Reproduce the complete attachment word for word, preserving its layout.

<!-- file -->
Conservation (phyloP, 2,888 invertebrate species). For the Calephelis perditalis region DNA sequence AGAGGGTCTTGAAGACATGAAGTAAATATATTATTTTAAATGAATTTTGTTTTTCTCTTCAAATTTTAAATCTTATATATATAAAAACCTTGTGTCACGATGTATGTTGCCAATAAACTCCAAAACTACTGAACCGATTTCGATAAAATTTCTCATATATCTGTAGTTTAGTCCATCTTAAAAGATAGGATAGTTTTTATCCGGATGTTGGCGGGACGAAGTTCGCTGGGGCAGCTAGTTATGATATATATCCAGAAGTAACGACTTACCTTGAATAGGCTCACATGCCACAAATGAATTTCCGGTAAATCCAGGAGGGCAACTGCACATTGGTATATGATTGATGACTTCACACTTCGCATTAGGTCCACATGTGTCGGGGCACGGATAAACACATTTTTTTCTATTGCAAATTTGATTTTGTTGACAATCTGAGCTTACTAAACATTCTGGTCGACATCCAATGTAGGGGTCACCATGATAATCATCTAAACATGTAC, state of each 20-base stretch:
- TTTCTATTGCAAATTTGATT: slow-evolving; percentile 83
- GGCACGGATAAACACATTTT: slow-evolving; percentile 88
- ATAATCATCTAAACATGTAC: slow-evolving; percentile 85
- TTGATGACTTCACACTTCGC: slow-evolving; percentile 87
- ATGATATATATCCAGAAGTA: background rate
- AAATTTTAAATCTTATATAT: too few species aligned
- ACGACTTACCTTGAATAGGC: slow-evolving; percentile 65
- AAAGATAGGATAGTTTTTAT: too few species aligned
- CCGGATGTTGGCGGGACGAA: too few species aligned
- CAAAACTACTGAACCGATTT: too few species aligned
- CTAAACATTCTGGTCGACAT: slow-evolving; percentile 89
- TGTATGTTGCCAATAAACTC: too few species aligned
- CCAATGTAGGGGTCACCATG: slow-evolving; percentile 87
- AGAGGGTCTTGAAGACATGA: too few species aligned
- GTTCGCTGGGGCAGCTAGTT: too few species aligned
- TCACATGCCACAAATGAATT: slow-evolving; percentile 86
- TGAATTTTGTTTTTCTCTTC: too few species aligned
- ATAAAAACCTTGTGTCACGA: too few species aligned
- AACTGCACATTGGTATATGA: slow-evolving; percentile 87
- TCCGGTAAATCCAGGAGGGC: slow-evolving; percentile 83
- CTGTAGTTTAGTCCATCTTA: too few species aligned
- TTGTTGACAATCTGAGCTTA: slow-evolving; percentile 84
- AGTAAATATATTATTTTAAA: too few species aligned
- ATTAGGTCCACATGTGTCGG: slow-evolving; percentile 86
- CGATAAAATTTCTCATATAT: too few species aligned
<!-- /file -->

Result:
Conservation (phyloP, 2,888 invertebrate species). For the Calephelis perditalis region DNA sequence AGAGGGTCTTGAAGACATGAAGTAAATATATTATTTTAAATGAATTTTGTTTTTCTCTTCAAATTTTAAATCTTATATATATAAAAACCTTGTGTCACGATGTATGTTGCCAATAAACTCCAAAACTACTGAACCGATTTCGATAAAATTTCTCATATATCTGTAGTTTAGTCCATCTTAAAAGATAGGATAGTTTTTATCCGGATGTTGGCGGGACGAAGTTCGCTGGGGCAGCTAGTTATGATATATATCCAGAAGTAACGACTTACCTTGAATAGGCTCACATGCCACAAATGAATTTCCGGTAAATCCAGGAGGGCAACTGCACATTGGTATATGATTGATGACTTCACACTTCGCATTAGGTCCACATGTGTCGGGGCACGGATAAACACATTTTTTTCTATTGCAAATTTGATTTTGTTGACAATCTGAGCTTACTAAACATTCTGGTCGACATCCAATGTAGGGGTCACCATGATAATCATCTAAACATGTAC, state of each 20-base stretch:
- TTTCTATTGCAAATTTGATT: slow-evolving; percentile 83
- GGCACGGATAAACACATTTT: slow-evolving; percentile 88
- ATAATCATCTAAACATGTAC: slow-evolving; percentile 85
- TTGATGACTTCACACTTCGC: slow-evolving; percentile 87
- ATGATATATATCCAGAAGTA: background rate
- AAATTTTAAATCTTATATAT: too few species aligned
- ACGACTTACCTTGAATAGGC: slow-evolving; percentile 65
- AAAGATAGGATAGTTTTTAT: too few species aligned
- CCGGATGTTGGCGGGACGAA: too few species aligned
- CAAAACTACTGAACCGATTT: too few species aligned
- CTAAACATTCTGGTCGACAT: slow-evolving; percentile 89
- TGTATGTTGCCAATAAACTC: too few species aligned
- CCAATGTAGGGGTCACCATG: slow-evolving; percentile 87
- AGAGGGTCTTGAAGACATGA: too few species aligned
- GTTCGCTGGGGCAGCTAGTT: too few species aligned
- TCACATGCCACAAATGAATT: slow-evolving; percentile 86
- TGAATTTTGTTTTTCTCTTC: too few species aligned
- ATAAAAACCTTGTGTCACGA: too few species aligned
- AACTGCACATTGGTATATGA: slow-evolving; percentile 87
- TCCGGTAAATCCAGGAGGGC: slow-evolving; percentile 83
- CTGTAGTTTAGTCCATCTTA: too few species aligned
- TTGTTGACAATCTGAGCTTA: slow-evolving; percentile 84
- AGTAAATATATTATTTTAAA: too few species aligned
- ATTAGGTCCACATGTGTCGG: slow-evolving; percentile 86
- CGATAAAATTTCTCATATAT: too few species aligned